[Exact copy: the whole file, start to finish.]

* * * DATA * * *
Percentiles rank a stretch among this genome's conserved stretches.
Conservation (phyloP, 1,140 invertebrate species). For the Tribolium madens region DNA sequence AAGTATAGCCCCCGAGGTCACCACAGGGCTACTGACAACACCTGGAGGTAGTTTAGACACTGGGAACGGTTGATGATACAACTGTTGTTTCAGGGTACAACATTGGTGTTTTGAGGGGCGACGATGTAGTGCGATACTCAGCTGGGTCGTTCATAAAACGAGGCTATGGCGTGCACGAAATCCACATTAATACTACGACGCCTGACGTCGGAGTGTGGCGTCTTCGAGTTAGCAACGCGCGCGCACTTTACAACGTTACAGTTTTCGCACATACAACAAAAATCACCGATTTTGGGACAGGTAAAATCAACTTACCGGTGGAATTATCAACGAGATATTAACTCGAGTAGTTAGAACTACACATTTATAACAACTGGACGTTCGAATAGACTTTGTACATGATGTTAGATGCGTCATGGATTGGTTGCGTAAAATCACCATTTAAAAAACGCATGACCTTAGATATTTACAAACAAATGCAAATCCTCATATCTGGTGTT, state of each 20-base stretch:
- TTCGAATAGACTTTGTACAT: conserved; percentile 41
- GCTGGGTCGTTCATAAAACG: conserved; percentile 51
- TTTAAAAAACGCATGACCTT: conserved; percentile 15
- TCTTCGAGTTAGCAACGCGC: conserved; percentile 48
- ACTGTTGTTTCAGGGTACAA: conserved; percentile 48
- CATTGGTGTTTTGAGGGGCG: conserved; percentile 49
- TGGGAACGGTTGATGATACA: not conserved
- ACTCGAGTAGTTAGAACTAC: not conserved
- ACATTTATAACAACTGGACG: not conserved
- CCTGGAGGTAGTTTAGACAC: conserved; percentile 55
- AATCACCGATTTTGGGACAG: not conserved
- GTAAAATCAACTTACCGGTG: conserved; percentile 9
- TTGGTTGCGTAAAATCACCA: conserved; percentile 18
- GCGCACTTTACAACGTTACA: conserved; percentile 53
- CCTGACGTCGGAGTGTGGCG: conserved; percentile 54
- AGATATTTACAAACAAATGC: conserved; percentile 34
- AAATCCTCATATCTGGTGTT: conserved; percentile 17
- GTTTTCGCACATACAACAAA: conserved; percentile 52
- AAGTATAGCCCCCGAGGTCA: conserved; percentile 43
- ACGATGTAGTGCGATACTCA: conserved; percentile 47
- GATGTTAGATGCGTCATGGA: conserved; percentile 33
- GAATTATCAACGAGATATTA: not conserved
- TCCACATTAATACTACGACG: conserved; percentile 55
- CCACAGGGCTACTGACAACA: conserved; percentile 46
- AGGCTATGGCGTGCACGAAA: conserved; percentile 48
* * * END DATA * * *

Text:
Percentiles rank a stretch among this genome's conserved stretches.
Conservation (phyloP, 1,140 invertebrate species). For the Tribolium madens region DNA sequence AAGTATAGCCCCCGAGGTCACCACAGGGCTACTGACAACACCTGGAGGTAGTTTAGACACTGGGAACGGTTGATGATACAACTGTTGTTTCAGGGTACAACATTGGTGTTTTGAGGGGCGACGATGTAGTGCGATACTCAGCTGGGTCGTTCATAAAACGAGGCTATGGCGTGCACGAAATCCACATTAATACTACGACGCCTGACGTCGGAGTGTGGCGTCTTCGAGTTAGCAACGCGCGCGCACTTTACAACGTTACAGTTTTCGCACATACAACAAAAATCACCGATTTTGGGACAGGTAAAATCAACTTACCGGTGGAATTATCAACGAGATATTAACTCGAGTAGTTAGAACTACACATTTATAACAACTGGACGTTCGAATAGACTTTGTACATGATGTTAGATGCGTCATGGATTGGTTGCGTAAAATCACCATTTAAAAAACGCATGACCTTAGATATTTACAAACAAATGCAAATCCTCATATCTGGTGTT, state of each 20-base stretch:
- TTCGAATAGACTTTGTACAT: conserved; percentile 41
- GCTGGGTCGTTCATAAAACG: conserved; percentile 51
- TTTAAAAAACGCATGACCTT: conserved; percentile 15
- TCTTCGAGTTAGCAACGCGC: conserved; percentile 48
- ACTGTTGTTTCAGGGTACAA: conserved; percentile 48
- CATTGGTGTTTTGAGGGGCG: conserved; percentile 49
- TGGGAACGGTTGATGATACA: not conserved
- ACTCGAGTAGTTAGAACTAC: not conserved
- ACATTTATAACAACTGGACG: not conserved
- CCTGGAGGTAGTTTAGACAC: conserved; percentile 55
- AATCACCGATTTTGGGACAG: not conserved
- GTAAAATCAACTTACCGGTG: conserved; percentile 9
- TTGGTTGCGTAAAATCACCA: conserved; percentile 18
- GCGCACTTTACAACGTTACA: conserved; percentile 53
- CCTGACGTCGGAGTGTGGCG: conserved; percentile 54
- AGATATTTACAAACAAATGC: conserved; percentile 34
- AAATCCTCATATCTGGTGTT: conserved; percentile 17
- GTTTTCGCACATACAACAAA: conserved; percentile 52
- AAGTATAGCCCCCGAGGTCA: conserved; percentile 43
- ACGATGTAGTGCGATACTCA: conserved; percentile 47
- GATGTTAGATGCGTCATGGA: conserved; percentile 33
- GAATTATCAACGAGATATTA: not conserved
- TCCACATTAATACTACGACG: conserved; percentile 55
- CCACAGGGCTACTGACAACA: conserved; percentile 46
- AGGCTATGGCGTGCACGAAA: conserved; percentile 48